Masha & The Bear, White Bear Theatre

(Written for Culture Wars)

One of the most justifiably despised genres for new plays is the Unofficial Sequel. Do you think I care what happened to Beatrice and Benedick after they got married? Or where Godot has actually been all this time? No. Stoppard has a lot to answer for.

It was with some trepidation, therefore, that I approached Pitch Dark Theatre’s Masha and the Bear; a look at Chekhov’s Three Sisters before and after the events of his play. One of the pitfalls of the Unofficial Sequel is the presupposition that the audience knows the minutiae of the play you are riffing on. Masha and the Bear is admirably restrained in its use of the original text. Yes, the references and in-jokes are still there, but writer/director Abbey Wright focuses wisely on the characters of the sisters – Olga, prim and maternal; Irina, young and clearly in awe of her sisters; and the titular Masha, bold and imaginative, and suffocated by loveless marriage.

Rather than concentrating immediately after or before the time of the play, Wright pieces together a story flip-flopping between past and present – offering scraps of the lives of the three girls in reality and memory. Having done away with the intimacy and claustrophobia afforded by Chekhov’s adherence to a single setting, Wright instead mines the intimacy of moments shared by sisters -a boring dinner, folding a sheet – with Chekhovian subtext shimmering across snatched glances.

The four performers – there is a brief role for Melissa Charlton as Masha’s maidservant Sophia – are uniformly strong. Kathryn Daw plays the balance between stern and sisterly to a tee, with a tut rarely far from her lips. Her gravitas is particularly well used in returning to Masha’s empty house, playing the unspoken feelings of loss, whilst distracting herself with busying herself over tidying, or fussing with spindly fingers over a box of receipts. She also gets given a perfectly weighted Chekhovian line – ‘I’m not sure this is fun’ – which she uses to drolly puncture the hyperactive tendencies of her sisters. Sparking effectively off Daw’s Olga, Josie Daxter makes her Irina childlike and wide-eyed, with her maturity late in the play subtle and poignant. As Masha, Rosie Mason marries the emotional weight of her desperate situation with the manic energy of someone driven to reclaim her vitality from those that would take it away.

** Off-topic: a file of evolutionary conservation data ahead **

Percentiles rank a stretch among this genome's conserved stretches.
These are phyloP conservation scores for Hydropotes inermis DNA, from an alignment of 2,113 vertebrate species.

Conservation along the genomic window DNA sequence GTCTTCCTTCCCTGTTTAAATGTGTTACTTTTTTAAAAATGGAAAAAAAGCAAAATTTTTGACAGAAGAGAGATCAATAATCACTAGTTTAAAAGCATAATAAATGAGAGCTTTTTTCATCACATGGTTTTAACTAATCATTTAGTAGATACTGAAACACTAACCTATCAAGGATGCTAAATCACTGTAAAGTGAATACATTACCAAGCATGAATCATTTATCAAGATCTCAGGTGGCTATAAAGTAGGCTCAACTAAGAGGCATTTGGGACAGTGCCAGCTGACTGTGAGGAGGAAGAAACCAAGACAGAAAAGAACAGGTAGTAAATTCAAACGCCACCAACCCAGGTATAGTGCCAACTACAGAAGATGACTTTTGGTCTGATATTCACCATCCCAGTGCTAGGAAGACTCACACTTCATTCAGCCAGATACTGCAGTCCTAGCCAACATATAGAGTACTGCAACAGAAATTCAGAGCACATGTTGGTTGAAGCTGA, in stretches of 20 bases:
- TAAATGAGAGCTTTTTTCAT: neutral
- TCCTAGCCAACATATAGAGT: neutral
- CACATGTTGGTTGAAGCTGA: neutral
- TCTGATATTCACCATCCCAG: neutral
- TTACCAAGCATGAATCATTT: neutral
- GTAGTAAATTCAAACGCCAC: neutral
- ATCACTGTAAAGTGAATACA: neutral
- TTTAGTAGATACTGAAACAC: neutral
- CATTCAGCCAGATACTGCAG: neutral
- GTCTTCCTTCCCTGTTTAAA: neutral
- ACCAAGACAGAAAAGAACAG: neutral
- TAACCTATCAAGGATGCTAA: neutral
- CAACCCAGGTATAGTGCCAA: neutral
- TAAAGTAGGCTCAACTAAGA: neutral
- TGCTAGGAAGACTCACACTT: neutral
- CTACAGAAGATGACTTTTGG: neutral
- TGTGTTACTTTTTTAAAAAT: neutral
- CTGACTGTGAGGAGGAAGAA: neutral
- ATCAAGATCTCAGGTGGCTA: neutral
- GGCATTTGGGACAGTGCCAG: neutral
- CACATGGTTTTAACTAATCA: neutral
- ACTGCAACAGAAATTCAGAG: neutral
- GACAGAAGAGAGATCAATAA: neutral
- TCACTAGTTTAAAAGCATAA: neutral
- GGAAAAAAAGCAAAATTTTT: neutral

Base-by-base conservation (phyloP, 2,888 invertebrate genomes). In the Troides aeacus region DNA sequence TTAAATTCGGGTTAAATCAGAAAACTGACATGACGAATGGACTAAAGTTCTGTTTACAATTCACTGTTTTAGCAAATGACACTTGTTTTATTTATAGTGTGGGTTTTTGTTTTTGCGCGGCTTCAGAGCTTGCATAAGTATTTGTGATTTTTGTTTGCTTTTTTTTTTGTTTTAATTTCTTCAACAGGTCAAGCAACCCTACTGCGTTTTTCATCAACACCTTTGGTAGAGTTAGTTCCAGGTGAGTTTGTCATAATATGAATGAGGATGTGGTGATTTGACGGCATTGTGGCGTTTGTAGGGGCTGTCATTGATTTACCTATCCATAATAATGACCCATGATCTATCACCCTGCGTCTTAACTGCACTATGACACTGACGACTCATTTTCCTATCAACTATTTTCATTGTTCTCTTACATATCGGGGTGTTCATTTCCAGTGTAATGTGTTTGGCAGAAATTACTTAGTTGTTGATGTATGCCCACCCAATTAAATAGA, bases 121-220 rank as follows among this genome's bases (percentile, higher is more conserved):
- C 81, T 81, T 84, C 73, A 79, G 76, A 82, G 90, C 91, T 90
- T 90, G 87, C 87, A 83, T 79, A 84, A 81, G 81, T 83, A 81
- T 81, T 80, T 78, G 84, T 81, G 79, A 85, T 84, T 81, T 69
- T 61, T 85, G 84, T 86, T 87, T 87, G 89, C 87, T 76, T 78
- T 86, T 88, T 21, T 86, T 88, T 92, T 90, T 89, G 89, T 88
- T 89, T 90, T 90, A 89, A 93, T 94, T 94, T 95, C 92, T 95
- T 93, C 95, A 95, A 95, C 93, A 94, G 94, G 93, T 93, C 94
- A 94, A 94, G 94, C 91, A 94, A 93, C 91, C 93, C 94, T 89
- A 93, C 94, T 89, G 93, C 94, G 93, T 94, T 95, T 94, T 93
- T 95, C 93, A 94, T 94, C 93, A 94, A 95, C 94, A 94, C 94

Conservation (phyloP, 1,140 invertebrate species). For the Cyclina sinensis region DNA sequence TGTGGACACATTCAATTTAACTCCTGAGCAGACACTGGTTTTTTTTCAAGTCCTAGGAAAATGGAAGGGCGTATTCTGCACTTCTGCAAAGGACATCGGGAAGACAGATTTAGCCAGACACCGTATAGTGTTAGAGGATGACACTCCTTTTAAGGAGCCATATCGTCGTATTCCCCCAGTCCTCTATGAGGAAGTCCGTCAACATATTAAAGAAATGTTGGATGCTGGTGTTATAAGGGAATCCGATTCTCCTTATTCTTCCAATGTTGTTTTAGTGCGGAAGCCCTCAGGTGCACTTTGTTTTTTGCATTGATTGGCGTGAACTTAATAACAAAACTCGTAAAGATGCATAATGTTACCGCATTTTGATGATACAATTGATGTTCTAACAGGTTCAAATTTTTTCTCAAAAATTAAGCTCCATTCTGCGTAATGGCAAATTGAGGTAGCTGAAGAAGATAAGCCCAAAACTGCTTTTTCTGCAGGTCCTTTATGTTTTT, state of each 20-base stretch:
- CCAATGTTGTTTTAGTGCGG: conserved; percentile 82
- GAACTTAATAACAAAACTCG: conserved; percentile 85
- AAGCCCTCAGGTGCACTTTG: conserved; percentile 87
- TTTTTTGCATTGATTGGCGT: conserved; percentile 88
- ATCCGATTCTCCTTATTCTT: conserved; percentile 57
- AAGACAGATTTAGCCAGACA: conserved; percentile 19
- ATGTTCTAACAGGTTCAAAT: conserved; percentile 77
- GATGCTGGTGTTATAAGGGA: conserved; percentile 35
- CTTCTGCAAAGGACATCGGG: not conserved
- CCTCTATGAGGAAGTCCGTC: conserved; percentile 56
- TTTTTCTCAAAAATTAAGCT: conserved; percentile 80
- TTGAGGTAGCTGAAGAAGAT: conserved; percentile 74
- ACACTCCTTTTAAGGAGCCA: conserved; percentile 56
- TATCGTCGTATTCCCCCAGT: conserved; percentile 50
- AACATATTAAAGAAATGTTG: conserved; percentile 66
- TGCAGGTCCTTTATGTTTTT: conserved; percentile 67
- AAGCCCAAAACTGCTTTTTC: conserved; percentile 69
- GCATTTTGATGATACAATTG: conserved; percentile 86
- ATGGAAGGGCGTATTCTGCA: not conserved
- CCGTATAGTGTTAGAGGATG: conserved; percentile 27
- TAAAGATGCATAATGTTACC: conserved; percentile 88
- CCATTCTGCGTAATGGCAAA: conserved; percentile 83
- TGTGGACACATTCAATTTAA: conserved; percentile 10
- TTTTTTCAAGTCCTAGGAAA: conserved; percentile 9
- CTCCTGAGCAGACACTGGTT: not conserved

Masha and the Bear is a subtle and suitably restrained affair that can prove challenging narratively – much is left for an audience to assume or work out in their own time, but the ambiguities are rarely frustrating or impede one’s understanding of the characters themselves. The sisters are key; they invite the audience into the sisterly clique, aiming to reveal nothing, but revealing everything. Pitch Dark Theatre’s attention to detail and specificity in the subdued and subtextual moments should be commended, as should the focus and restraint of the writing of the piece. It is a fringe show of genuine quality, and exudes an intelligence rarely seen in London’s smaller theatres.